In the end, we relied on camera movement, both subtle and dramatic, as well as the talent of our actors to hold our interest while simply sitting around a table.

Telling the story of the campaign
The one’s tough. There is an obvious solution, one that works for other folks telling RPG stories in the indie space - dramatize the action on film with the actors playing their characters. At it’s best, it can be absurdly funny, like when Boba Fett, level 1 thief rises from his bedding with his elven boots to sex up one of his fellow party members (if you haven’t seen this - go here: http://www.youtube.com/watch?v=nhmUj9QJ9RM). But it wasn’t really the tone we were after. It’s also difficult to go everywhere you need to go using this device because budget constraints are too tight for most of us. Outdoor journeys and fights with highwaymen, sure. Underground fights with umberhulks? Not so much. GOLD didn’t need to tell the story of an overall campaign because in its world each game, each single crawl was an individual test, like a single basketball game. To generate tension, we didn’t need to know the big picture, just the immediate facts. Zombie King had to feel like it was part of larger campaign because it was the continuation of a long-running game from many years before.

We couldn’t tell the whole story of the adventure, obviously. Too much exposition. But the party’s biggest decisions needed context, and we needed to associate each player with his character. The minis became extremely important in this and we were lucky to have had them painted by James Paul Xavier, (Art Direction/Sam St. Croix in GOLD) because they looked great, even close up. David (who directed episode 1) tried to marry character to figure with his shot where he follows Martin around the table, setting each figure in front of its player. When the map is shown later, we have some idea who’s piece is surrounded by little metal skeletons. Martin says the character’s names a lot, followed by a shot of the player to reinforce. By the end of Episode 2, the audience should know Jaz’s character name is Melchor. If you don’t, we’re in trouble going into episodes 3-6.

Even though we couldn’t tell you the whole story of this campaign (I’m sure David will oblige you, at some point, in this space) we needed a few important details, like the setting, the main objective, the principal big bad, and important details of the character’s history in the Realm of Terror. Jaz is a fallen paladin. This isn’t their first dance with Darkmoon the dracolich. And while Martin gives us the setting in episode one, the rest of these details come out over time, so that the history and the story is revealed gradually and that many of these details come out in active moments of conflict. We want you to feel like there’s a rich history and story without anyone sitting there telling you ‘so here’s what came before...’.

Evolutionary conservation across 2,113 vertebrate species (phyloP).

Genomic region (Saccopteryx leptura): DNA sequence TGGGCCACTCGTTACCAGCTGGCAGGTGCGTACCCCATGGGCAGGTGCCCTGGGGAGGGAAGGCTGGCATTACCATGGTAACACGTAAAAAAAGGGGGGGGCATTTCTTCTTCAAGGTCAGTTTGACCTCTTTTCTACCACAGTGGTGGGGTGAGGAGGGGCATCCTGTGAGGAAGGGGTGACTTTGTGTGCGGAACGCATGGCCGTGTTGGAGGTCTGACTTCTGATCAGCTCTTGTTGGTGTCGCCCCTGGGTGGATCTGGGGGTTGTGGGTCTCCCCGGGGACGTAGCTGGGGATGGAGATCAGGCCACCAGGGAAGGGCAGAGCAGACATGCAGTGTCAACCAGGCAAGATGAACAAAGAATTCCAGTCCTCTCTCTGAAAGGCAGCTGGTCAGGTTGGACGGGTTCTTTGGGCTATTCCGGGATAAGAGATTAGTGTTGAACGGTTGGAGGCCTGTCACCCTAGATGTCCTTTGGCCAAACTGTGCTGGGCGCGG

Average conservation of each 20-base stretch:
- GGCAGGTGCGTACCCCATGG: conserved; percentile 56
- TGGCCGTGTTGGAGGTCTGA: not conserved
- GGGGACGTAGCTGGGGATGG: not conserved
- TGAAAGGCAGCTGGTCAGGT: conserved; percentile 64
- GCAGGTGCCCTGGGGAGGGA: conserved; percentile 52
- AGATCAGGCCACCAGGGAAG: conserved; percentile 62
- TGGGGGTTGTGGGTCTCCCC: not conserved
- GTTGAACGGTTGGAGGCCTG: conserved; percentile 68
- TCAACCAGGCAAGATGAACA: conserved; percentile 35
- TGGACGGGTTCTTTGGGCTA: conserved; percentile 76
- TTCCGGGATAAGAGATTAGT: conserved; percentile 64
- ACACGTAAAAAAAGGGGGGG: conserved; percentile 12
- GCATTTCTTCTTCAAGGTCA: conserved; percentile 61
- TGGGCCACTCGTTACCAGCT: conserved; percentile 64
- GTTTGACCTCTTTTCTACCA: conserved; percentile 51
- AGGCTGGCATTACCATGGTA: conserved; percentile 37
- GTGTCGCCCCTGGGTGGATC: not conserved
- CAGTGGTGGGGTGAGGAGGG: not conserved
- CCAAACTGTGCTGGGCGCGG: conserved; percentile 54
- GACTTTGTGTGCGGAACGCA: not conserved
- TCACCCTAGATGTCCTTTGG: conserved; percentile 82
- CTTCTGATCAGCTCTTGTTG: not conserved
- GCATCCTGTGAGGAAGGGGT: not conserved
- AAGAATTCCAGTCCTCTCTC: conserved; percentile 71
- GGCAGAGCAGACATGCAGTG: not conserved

Making the stakes high
GOLD never had to force high stakes, because the conceit of the world is that Goblins and Gold is a competitive sport and that each match, won or lost for the team has a dramatic impact on the players’ lives, both personally and professionally. Their careers are at stake, in addition to their sense of self-worth.

In Zombie King, it’s a game amongst friends, so we had to find ways to make the in-game action extremely important to out character’s psyche, especially our protagonist. Each character comes to this mini-reunion with an agenda, and it was important to the gaming scenes that much of the score-settling and opening of old wounds took place as direct result of the action on the table. We also tied their own journeys to the stories of their characters. The adventure is a return home to their old keep, a place that’s that become corrupt in their absence. Jaz’ character’s fall from grace matches his own. Little details are sewn in so that when things begin to fall apart for the Goblins & Gold characters, it’s a powerful blow to players. Jaz needs to succeed, not just in killing the Dracolich, but also in bringing his group back together for reasons that go beyond the game. Hicks has held this old campaign in such high esteem for so long that its failure to meet his expectations would damage him.

In Night of the Zombie King, we wanted to create a drama (relax, it’s funny, too) about coming home again. About confronting our past and healing the wounds that time can’t mend. About old flames, and old friends - about playing the games we thought we had left behind in our youth. These aren’t new themes, but this story is about people who play our games. And we wanted to stand out from some of the other stuff in our space by making the players and the game they play grounded and authentic.

Rick Robinson
Writer/Director
GOLD: Night of the Zombie King